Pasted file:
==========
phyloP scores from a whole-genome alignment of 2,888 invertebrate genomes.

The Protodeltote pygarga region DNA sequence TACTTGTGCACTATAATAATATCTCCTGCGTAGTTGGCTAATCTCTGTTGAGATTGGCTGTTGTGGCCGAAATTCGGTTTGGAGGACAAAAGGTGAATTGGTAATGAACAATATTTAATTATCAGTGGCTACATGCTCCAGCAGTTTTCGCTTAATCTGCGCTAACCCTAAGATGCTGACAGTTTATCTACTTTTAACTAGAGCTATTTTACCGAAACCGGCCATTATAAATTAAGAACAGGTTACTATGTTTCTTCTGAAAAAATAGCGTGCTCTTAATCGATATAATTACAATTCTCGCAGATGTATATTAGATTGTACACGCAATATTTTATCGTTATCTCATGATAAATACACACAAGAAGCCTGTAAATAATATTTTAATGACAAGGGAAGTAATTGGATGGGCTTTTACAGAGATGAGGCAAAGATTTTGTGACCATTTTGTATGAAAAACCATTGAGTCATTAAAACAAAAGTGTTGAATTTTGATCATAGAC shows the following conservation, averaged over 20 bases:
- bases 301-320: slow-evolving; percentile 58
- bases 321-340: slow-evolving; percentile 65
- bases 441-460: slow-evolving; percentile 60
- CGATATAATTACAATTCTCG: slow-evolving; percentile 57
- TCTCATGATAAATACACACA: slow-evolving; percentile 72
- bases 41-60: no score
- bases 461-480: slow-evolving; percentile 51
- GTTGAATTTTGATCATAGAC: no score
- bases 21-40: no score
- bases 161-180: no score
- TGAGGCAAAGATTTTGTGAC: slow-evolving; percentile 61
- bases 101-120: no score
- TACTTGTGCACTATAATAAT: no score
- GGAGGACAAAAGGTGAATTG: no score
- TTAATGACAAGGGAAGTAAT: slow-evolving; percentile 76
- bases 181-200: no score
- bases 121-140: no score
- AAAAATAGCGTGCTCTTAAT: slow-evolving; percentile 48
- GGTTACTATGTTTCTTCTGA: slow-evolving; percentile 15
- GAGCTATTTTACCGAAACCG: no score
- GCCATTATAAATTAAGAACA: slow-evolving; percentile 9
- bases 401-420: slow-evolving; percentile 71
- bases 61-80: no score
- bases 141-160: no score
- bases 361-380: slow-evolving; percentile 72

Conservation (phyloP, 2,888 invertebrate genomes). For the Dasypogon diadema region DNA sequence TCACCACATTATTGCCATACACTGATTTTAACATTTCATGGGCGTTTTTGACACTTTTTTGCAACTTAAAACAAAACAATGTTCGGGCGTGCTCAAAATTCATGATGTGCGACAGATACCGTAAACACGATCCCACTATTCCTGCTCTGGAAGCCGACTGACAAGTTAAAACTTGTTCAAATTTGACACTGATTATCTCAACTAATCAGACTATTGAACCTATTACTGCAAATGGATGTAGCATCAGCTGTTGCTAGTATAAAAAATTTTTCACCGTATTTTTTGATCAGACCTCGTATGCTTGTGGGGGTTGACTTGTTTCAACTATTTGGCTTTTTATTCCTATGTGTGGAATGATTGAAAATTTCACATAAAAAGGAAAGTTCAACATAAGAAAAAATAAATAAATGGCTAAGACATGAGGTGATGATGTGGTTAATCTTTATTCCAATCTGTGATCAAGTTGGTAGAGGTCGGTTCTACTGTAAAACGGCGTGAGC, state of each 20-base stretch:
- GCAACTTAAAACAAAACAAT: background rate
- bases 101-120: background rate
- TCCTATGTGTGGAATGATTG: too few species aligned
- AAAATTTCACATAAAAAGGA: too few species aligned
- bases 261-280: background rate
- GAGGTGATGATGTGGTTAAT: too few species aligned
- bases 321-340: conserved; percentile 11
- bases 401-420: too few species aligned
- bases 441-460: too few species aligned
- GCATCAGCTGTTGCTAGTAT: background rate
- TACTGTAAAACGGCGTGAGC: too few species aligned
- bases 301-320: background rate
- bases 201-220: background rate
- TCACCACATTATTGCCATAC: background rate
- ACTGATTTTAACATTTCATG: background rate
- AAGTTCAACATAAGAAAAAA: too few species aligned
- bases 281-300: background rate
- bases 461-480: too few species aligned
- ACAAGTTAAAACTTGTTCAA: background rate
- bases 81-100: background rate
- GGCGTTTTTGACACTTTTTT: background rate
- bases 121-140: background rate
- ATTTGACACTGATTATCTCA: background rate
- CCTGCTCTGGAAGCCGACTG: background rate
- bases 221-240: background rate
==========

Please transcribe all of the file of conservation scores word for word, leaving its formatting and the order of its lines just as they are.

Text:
phyloP scores from a whole-genome alignment of 2,888 invertebrate genomes.

The Protodeltote pygarga region DNA sequence TACTTGTGCACTATAATAATATCTCCTGCGTAGTTGGCTAATCTCTGTTGAGATTGGCTGTTGTGGCCGAAATTCGGTTTGGAGGACAAAAGGTGAATTGGTAATGAACAATATTTAATTATCAGTGGCTACATGCTCCAGCAGTTTTCGCTTAATCTGCGCTAACCCTAAGATGCTGACAGTTTATCTACTTTTAACTAGAGCTATTTTACCGAAACCGGCCATTATAAATTAAGAACAGGTTACTATGTTTCTTCTGAAAAAATAGCGTGCTCTTAATCGATATAATTACAATTCTCGCAGATGTATATTAGATTGTACACGCAATATTTTATCGTTATCTCATGATAAATACACACAAGAAGCCTGTAAATAATATTTTAATGACAAGGGAAGTAATTGGATGGGCTTTTACAGAGATGAGGCAAAGATTTTGTGACCATTTTGTATGAAAAACCATTGAGTCATTAAAACAAAAGTGTTGAATTTTGATCATAGAC shows the following conservation, averaged over 20 bases:
- bases 301-320: slow-evolving; percentile 58
- bases 321-340: slow-evolving; percentile 65
- bases 441-460: slow-evolving; percentile 60
- CGATATAATTACAATTCTCG: slow-evolving; percentile 57
- TCTCATGATAAATACACACA: slow-evolving; percentile 72
- bases 41-60: no score
- bases 461-480: slow-evolving; percentile 51
- GTTGAATTTTGATCATAGAC: no score
- bases 21-40: no score
- bases 161-180: no score
- TGAGGCAAAGATTTTGTGAC: slow-evolving; percentile 61
- bases 101-120: no score
- TACTTGTGCACTATAATAAT: no score
- GGAGGACAAAAGGTGAATTG: no score
- TTAATGACAAGGGAAGTAAT: slow-evolving; percentile 76
- bases 181-200: no score
- bases 121-140: no score
- AAAAATAGCGTGCTCTTAAT: slow-evolving; percentile 48
- GGTTACTATGTTTCTTCTGA: slow-evolving; percentile 15
- GAGCTATTTTACCGAAACCG: no score
- GCCATTATAAATTAAGAACA: slow-evolving; percentile 9
- bases 401-420: slow-evolving; percentile 71
- bases 61-80: no score
- bases 141-160: no score
- bases 361-380: slow-evolving; percentile 72

Conservation (phyloP, 2,888 invertebrate genomes). For the Dasypogon diadema region DNA sequence TCACCACATTATTGCCATACACTGATTTTAACATTTCATGGGCGTTTTTGACACTTTTTTGCAACTTAAAACAAAACAATGTTCGGGCGTGCTCAAAATTCATGATGTGCGACAGATACCGTAAACACGATCCCACTATTCCTGCTCTGGAAGCCGACTGACAAGTTAAAACTTGTTCAAATTTGACACTGATTATCTCAACTAATCAGACTATTGAACCTATTACTGCAAATGGATGTAGCATCAGCTGTTGCTAGTATAAAAAATTTTTCACCGTATTTTTTGATCAGACCTCGTATGCTTGTGGGGGTTGACTTGTTTCAACTATTTGGCTTTTTATTCCTATGTGTGGAATGATTGAAAATTTCACATAAAAAGGAAAGTTCAACATAAGAAAAAATAAATAAATGGCTAAGACATGAGGTGATGATGTGGTTAATCTTTATTCCAATCTGTGATCAAGTTGGTAGAGGTCGGTTCTACTGTAAAACGGCGTGAGC, state of each 20-base stretch:
- GCAACTTAAAACAAAACAAT: background rate
- bases 101-120: background rate
- TCCTATGTGTGGAATGATTG: too few species aligned
- AAAATTTCACATAAAAAGGA: too few species aligned
- bases 261-280: background rate
- GAGGTGATGATGTGGTTAAT: too few species aligned
- bases 321-340: conserved; percentile 11
- bases 401-420: too few species aligned
- bases 441-460: too few species aligned
- GCATCAGCTGTTGCTAGTAT: background rate
- TACTGTAAAACGGCGTGAGC: too few species aligned
- bases 301-320: background rate
- bases 201-220: background rate
- TCACCACATTATTGCCATAC: background rate
- ACTGATTTTAACATTTCATG: background rate
- AAGTTCAACATAAGAAAAAA: too few species aligned
- bases 281-300: background rate
- bases 461-480: too few species aligned
- ACAAGTTAAAACTTGTTCAA: background rate
- bases 81-100: background rate
- GGCGTTTTTGACACTTTTTT: background rate
- bases 121-140: background rate
- ATTTGACACTGATTATCTCA: background rate
- CCTGCTCTGGAAGCCGACTG: background rate
- bases 221-240: background rate